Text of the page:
Ophthalmology in the Christian faith is the art of distinguishing between what belongs to God’s eyes only and for us to keep hidden from public sight, and that which belongs to the public gaze. The difference is in what we do to be acknowledged by others, and what we do for the body of the other, for the well-being of those whose life we may touch. When we do it for acknowledgment we have already our reward. This already means that there is no beyond, there is nothing outside of our field of vision. But when we do it for another, for the world, without PR, then we have a wealth deposited in the hidden treasury of God. How to make this distinction calls for wisdom.
In his book Works of Love, Søren Kierkegaard gives the example of the most genuine work of love. It is, he says, what we do for someone who has died, for such work is pure donation, it does not fall back into an economy of exchange. An analogous thing can be said about secrecy. Secrecy of a good deed is the only way it remains a good deed, an act of love otherwise it is commerce.
The problem with PR I s not that it produces a good image of ourselves. Jesus even says we should not play the victim’s card or any other politically correct game but be the best we can, be ourselves, look good. The problem with PR is when it is used to disguise, to masquerade the rotten side of ourselves, what we call our sinfulness. This is the secrecy that is abhorrent and repugnant. But the secrecy Jesus speaks about is of not making a display of oneself. (It could mean for a woman wear a hijab—I am thinking of prof. Hawkins of Weathon—above all when the proper piety disapproves.) What appears, what comes to the public gaze is in itself ambivalent. The question is what it shows. Is it a show of our persona to project it larger than life, or does it point to a gift that in humbleness is disguised?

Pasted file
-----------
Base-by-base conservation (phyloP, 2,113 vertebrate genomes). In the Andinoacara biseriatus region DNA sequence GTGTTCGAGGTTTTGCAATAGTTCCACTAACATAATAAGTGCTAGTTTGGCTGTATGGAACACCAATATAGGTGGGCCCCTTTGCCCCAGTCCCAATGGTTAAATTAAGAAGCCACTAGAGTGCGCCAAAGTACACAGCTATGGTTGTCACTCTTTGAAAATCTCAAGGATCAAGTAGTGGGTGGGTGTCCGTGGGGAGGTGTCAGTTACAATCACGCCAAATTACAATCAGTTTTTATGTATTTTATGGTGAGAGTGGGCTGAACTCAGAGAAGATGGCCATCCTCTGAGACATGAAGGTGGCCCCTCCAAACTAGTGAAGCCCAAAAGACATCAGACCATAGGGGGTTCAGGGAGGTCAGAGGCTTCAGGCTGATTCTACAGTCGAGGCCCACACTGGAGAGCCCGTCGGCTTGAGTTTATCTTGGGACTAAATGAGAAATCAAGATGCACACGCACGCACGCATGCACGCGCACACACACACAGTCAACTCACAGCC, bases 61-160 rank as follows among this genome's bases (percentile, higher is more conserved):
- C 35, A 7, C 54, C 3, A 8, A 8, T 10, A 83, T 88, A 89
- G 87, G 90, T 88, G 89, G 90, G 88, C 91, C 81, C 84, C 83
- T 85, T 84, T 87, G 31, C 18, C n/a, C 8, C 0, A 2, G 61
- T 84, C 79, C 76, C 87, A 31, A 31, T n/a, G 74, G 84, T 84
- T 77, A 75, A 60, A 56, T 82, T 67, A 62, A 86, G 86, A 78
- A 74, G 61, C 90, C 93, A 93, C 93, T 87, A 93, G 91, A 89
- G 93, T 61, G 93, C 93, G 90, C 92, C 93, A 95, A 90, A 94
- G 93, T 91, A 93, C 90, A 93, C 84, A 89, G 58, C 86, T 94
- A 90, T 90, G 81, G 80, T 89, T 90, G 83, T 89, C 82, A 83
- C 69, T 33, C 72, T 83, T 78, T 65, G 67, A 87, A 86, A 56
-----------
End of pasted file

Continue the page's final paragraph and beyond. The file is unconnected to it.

If you will come today to be marked with a cross of ashes, don’t do it to make a display of your rightful piety, don’t make it a PR; carry it as a stain of dishonor that the cross of Christ did to blot out, to hide, to cover up a sin no longer hidden, no longer kept as a secret, but confessed, brought to the open and then by God forgiven, blotted out. The blot itself is there to testify that underneath there was an acknowledged blemish. The blot is not an adornment, it is a disgraceful stigma given by sheer grace. Carry it as the mark Cain carried, that marked him as a criminal, and yet it is also the shield of God’s holy promise. Carry it to say that you are at once sinful and yet made righteous, simul iustus et peccator. Wear it as a gesture of love to the One who died. And the season we begin today is for us to take seriously that period we place after “he died.” Respect that period at the end, and show that respect by doing your deeds for the one who died!
Secrecy is a tricky issue. How do we know if the way we project our image is self-serving. This calls for further wisdom. The text gives a clue: “Where your treasure is, there is your heart.” This is the other discipline you need to master: “Cardiology,” more specifically “cardio-topography.” You need to be able to locate the place of the heart. But the lesson in cardiology is rather simple. We complicate it. We place the heart everywhere: in insignias, in valentine cards, or in dollar bills, in bank accounts, in the house of one’s dream, or place it to drive the fancy new car, or we lay it to sun bade in the deck of a yacht, or else place the heart in our looks. Complicated places to leave one’s heart! But it is so commonly done, when we should know that the correct place for the heart is exactly where it is best located (and for that you don’t need to transfer funds): hidden in the depth of the chest cavity in the inner of our flesh, the very place that God has chosen to be, hidden in the depth of the flesh. Keep it hidden there for there is where God has invested Godself with presence, with vision. We call it incarnation.
Matthew 6:1-6, 16-21